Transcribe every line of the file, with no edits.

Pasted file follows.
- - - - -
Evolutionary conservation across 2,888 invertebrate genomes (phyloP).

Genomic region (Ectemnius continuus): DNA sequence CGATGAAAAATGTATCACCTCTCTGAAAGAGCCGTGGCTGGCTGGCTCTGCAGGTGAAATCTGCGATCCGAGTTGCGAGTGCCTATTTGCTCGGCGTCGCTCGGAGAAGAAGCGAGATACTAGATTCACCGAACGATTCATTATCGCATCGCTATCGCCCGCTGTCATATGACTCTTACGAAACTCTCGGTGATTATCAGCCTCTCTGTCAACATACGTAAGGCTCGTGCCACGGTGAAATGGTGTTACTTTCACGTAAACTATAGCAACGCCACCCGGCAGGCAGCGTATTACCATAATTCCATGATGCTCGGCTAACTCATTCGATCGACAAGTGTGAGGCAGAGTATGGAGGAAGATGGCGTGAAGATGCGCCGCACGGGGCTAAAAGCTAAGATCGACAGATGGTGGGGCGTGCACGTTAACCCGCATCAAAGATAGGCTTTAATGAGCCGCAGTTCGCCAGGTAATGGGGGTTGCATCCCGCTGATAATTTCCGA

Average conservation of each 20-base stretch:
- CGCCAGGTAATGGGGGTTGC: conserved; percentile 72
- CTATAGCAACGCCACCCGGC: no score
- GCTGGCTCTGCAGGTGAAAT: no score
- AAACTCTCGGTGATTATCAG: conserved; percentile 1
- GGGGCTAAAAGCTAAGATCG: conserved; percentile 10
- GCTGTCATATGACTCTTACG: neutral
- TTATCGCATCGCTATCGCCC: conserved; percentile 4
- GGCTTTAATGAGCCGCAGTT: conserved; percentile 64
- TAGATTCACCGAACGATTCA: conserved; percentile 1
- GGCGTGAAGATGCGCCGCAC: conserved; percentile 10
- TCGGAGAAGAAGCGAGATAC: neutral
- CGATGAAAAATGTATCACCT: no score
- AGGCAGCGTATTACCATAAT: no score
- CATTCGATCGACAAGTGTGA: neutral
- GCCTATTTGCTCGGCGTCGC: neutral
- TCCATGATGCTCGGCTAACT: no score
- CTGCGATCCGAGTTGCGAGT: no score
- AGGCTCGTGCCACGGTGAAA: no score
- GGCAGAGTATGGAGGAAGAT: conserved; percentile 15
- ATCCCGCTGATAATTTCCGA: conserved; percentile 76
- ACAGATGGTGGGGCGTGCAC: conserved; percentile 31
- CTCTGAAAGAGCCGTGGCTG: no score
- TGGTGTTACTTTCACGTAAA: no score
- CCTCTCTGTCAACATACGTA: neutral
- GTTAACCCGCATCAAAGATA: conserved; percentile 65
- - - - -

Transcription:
Evolutionary conservation across 2,888 invertebrate genomes (phyloP).

Genomic region (Ectemnius continuus): DNA sequence CGATGAAAAATGTATCACCTCTCTGAAAGAGCCGTGGCTGGCTGGCTCTGCAGGTGAAATCTGCGATCCGAGTTGCGAGTGCCTATTTGCTCGGCGTCGCTCGGAGAAGAAGCGAGATACTAGATTCACCGAACGATTCATTATCGCATCGCTATCGCCCGCTGTCATATGACTCTTACGAAACTCTCGGTGATTATCAGCCTCTCTGTCAACATACGTAAGGCTCGTGCCACGGTGAAATGGTGTTACTTTCACGTAAACTATAGCAACGCCACCCGGCAGGCAGCGTATTACCATAATTCCATGATGCTCGGCTAACTCATTCGATCGACAAGTGTGAGGCAGAGTATGGAGGAAGATGGCGTGAAGATGCGCCGCACGGGGCTAAAAGCTAAGATCGACAGATGGTGGGGCGTGCACGTTAACCCGCATCAAAGATAGGCTTTAATGAGCCGCAGTTCGCCAGGTAATGGGGGTTGCATCCCGCTGATAATTTCCGA

Average conservation of each 20-base stretch:
- CGCCAGGTAATGGGGGTTGC: conserved; percentile 72
- CTATAGCAACGCCACCCGGC: no score
- GCTGGCTCTGCAGGTGAAAT: no score
- AAACTCTCGGTGATTATCAG: conserved; percentile 1
- GGGGCTAAAAGCTAAGATCG: conserved; percentile 10
- GCTGTCATATGACTCTTACG: neutral
- TTATCGCATCGCTATCGCCC: conserved; percentile 4
- GGCTTTAATGAGCCGCAGTT: conserved; percentile 64
- TAGATTCACCGAACGATTCA: conserved; percentile 1
- GGCGTGAAGATGCGCCGCAC: conserved; percentile 10
- TCGGAGAAGAAGCGAGATAC: neutral
- CGATGAAAAATGTATCACCT: no score
- AGGCAGCGTATTACCATAAT: no score
- CATTCGATCGACAAGTGTGA: neutral
- GCCTATTTGCTCGGCGTCGC: neutral
- TCCATGATGCTCGGCTAACT: no score
- CTGCGATCCGAGTTGCGAGT: no score
- AGGCTCGTGCCACGGTGAAA: no score
- GGCAGAGTATGGAGGAAGAT: conserved; percentile 15
- ATCCCGCTGATAATTTCCGA: conserved; percentile 76
- ACAGATGGTGGGGCGTGCAC: conserved; percentile 31
- CTCTGAAAGAGCCGTGGCTG: no score
- TGGTGTTACTTTCACGTAAA: no score
- CCTCTCTGTCAACATACGTA: neutral
- GTTAACCCGCATCAAAGATA: conserved; percentile 65